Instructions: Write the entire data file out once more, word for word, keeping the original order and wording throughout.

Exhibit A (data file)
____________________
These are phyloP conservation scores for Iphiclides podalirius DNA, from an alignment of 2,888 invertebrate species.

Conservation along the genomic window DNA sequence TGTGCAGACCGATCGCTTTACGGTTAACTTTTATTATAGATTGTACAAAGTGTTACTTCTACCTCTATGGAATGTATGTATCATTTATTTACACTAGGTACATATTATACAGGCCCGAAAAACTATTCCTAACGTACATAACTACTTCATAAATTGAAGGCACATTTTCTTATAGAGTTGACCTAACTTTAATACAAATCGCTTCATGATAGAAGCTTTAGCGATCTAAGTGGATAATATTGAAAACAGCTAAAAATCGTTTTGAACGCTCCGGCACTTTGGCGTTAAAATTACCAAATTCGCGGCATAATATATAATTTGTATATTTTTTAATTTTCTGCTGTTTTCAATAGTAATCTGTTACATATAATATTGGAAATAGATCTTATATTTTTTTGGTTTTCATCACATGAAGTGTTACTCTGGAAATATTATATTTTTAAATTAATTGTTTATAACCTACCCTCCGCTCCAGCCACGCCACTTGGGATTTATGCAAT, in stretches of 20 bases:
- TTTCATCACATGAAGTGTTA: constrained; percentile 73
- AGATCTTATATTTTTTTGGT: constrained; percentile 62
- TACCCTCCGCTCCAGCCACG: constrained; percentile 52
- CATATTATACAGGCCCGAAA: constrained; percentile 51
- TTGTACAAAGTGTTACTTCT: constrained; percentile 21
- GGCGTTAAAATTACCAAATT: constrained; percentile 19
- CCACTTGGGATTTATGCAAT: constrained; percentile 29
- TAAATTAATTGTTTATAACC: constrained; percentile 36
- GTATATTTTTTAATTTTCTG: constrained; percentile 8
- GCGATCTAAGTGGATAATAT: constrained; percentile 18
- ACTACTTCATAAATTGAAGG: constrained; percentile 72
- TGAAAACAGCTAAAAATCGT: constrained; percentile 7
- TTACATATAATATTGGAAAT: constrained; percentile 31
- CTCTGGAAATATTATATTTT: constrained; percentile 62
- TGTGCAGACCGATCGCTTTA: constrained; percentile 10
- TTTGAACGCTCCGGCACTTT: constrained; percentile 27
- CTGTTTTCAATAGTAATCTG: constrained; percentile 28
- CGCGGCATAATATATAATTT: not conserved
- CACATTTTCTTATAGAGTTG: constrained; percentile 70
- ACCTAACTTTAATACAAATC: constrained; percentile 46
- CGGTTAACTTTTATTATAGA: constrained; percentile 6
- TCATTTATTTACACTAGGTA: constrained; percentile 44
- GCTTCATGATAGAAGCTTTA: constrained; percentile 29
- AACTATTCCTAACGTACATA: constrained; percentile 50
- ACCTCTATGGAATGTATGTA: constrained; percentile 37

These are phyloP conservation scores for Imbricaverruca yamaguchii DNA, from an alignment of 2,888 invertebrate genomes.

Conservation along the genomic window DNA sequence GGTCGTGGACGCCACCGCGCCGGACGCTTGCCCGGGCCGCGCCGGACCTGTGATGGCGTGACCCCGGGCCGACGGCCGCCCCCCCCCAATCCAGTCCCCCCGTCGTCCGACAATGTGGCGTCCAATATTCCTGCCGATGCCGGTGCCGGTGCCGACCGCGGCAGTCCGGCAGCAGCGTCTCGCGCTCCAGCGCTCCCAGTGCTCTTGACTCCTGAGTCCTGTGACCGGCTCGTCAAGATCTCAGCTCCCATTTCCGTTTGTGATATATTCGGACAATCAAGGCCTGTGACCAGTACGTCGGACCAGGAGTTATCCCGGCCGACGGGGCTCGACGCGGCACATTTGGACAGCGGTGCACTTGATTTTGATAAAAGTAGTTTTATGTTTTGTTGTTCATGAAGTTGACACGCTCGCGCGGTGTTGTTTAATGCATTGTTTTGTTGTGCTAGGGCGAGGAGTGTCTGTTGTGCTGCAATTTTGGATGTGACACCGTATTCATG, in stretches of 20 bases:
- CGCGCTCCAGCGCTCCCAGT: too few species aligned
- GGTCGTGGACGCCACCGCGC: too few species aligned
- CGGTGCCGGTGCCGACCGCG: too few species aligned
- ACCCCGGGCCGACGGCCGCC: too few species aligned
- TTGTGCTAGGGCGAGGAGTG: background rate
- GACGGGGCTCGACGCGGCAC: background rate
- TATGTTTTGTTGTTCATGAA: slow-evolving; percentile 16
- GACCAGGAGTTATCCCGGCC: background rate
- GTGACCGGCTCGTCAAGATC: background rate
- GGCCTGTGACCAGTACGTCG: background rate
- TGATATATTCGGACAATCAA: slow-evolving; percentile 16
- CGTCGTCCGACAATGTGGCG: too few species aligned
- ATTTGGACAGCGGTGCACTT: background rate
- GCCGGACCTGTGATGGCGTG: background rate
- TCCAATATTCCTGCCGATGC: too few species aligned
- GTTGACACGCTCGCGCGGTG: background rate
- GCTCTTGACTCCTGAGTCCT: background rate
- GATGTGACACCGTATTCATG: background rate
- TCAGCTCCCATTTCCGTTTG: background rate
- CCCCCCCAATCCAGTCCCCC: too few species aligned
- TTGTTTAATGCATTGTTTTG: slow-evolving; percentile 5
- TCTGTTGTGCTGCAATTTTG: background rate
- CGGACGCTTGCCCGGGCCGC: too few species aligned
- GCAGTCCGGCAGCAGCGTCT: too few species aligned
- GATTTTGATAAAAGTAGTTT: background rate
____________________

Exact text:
These are phyloP conservation scores for Iphiclides podalirius DNA, from an alignment of 2,888 invertebrate species.

Conservation along the genomic window DNA sequence TGTGCAGACCGATCGCTTTACGGTTAACTTTTATTATAGATTGTACAAAGTGTTACTTCTACCTCTATGGAATGTATGTATCATTTATTTACACTAGGTACATATTATACAGGCCCGAAAAACTATTCCTAACGTACATAACTACTTCATAAATTGAAGGCACATTTTCTTATAGAGTTGACCTAACTTTAATACAAATCGCTTCATGATAGAAGCTTTAGCGATCTAAGTGGATAATATTGAAAACAGCTAAAAATCGTTTTGAACGCTCCGGCACTTTGGCGTTAAAATTACCAAATTCGCGGCATAATATATAATTTGTATATTTTTTAATTTTCTGCTGTTTTCAATAGTAATCTGTTACATATAATATTGGAAATAGATCTTATATTTTTTTGGTTTTCATCACATGAAGTGTTACTCTGGAAATATTATATTTTTAAATTAATTGTTTATAACCTACCCTCCGCTCCAGCCACGCCACTTGGGATTTATGCAAT, in stretches of 20 bases:
- TTTCATCACATGAAGTGTTA: constrained; percentile 73
- AGATCTTATATTTTTTTGGT: constrained; percentile 62
- TACCCTCCGCTCCAGCCACG: constrained; percentile 52
- CATATTATACAGGCCCGAAA: constrained; percentile 51
- TTGTACAAAGTGTTACTTCT: constrained; percentile 21
- GGCGTTAAAATTACCAAATT: constrained; percentile 19
- CCACTTGGGATTTATGCAAT: constrained; percentile 29
- TAAATTAATTGTTTATAACC: constrained; percentile 36
- GTATATTTTTTAATTTTCTG: constrained; percentile 8
- GCGATCTAAGTGGATAATAT: constrained; percentile 18
- ACTACTTCATAAATTGAAGG: constrained; percentile 72
- TGAAAACAGCTAAAAATCGT: constrained; percentile 7
- TTACATATAATATTGGAAAT: constrained; percentile 31
- CTCTGGAAATATTATATTTT: constrained; percentile 62
- TGTGCAGACCGATCGCTTTA: constrained; percentile 10
- TTTGAACGCTCCGGCACTTT: constrained; percentile 27
- CTGTTTTCAATAGTAATCTG: constrained; percentile 28
- CGCGGCATAATATATAATTT: not conserved
- CACATTTTCTTATAGAGTTG: constrained; percentile 70
- ACCTAACTTTAATACAAATC: constrained; percentile 46
- CGGTTAACTTTTATTATAGA: constrained; percentile 6
- TCATTTATTTACACTAGGTA: constrained; percentile 44
- GCTTCATGATAGAAGCTTTA: constrained; percentile 29
- AACTATTCCTAACGTACATA: constrained; percentile 50
- ACCTCTATGGAATGTATGTA: constrained; percentile 37

These are phyloP conservation scores for Imbricaverruca yamaguchii DNA, from an alignment of 2,888 invertebrate genomes.

Conservation along the genomic window DNA sequence GGTCGTGGACGCCACCGCGCCGGACGCTTGCCCGGGCCGCGCCGGACCTGTGATGGCGTGACCCCGGGCCGACGGCCGCCCCCCCCCAATCCAGTCCCCCCGTCGTCCGACAATGTGGCGTCCAATATTCCTGCCGATGCCGGTGCCGGTGCCGACCGCGGCAGTCCGGCAGCAGCGTCTCGCGCTCCAGCGCTCCCAGTGCTCTTGACTCCTGAGTCCTGTGACCGGCTCGTCAAGATCTCAGCTCCCATTTCCGTTTGTGATATATTCGGACAATCAAGGCCTGTGACCAGTACGTCGGACCAGGAGTTATCCCGGCCGACGGGGCTCGACGCGGCACATTTGGACAGCGGTGCACTTGATTTTGATAAAAGTAGTTTTATGTTTTGTTGTTCATGAAGTTGACACGCTCGCGCGGTGTTGTTTAATGCATTGTTTTGTTGTGCTAGGGCGAGGAGTGTCTGTTGTGCTGCAATTTTGGATGTGACACCGTATTCATG, in stretches of 20 bases:
- CGCGCTCCAGCGCTCCCAGT: too few species aligned
- GGTCGTGGACGCCACCGCGC: too few species aligned
- CGGTGCCGGTGCCGACCGCG: too few species aligned
- ACCCCGGGCCGACGGCCGCC: too few species aligned
- TTGTGCTAGGGCGAGGAGTG: background rate
- GACGGGGCTCGACGCGGCAC: background rate
- TATGTTTTGTTGTTCATGAA: slow-evolving; percentile 16
- GACCAGGAGTTATCCCGGCC: background rate
- GTGACCGGCTCGTCAAGATC: background rate
- GGCCTGTGACCAGTACGTCG: background rate
- TGATATATTCGGACAATCAA: slow-evolving; percentile 16
- CGTCGTCCGACAATGTGGCG: too few species aligned
- ATTTGGACAGCGGTGCACTT: background rate
- GCCGGACCTGTGATGGCGTG: background rate
- TCCAATATTCCTGCCGATGC: too few species aligned
- GTTGACACGCTCGCGCGGTG: background rate
- GCTCTTGACTCCTGAGTCCT: background rate
- GATGTGACACCGTATTCATG: background rate
- TCAGCTCCCATTTCCGTTTG: background rate
- CCCCCCCAATCCAGTCCCCC: too few species aligned
- TTGTTTAATGCATTGTTTTG: slow-evolving; percentile 5
- TCTGTTGTGCTGCAATTTTG: background rate
- CGGACGCTTGCCCGGGCCGC: too few species aligned
- GCAGTCCGGCAGCAGCGTCT: too few species aligned
- GATTTTGATAAAAGTAGTTT: background rate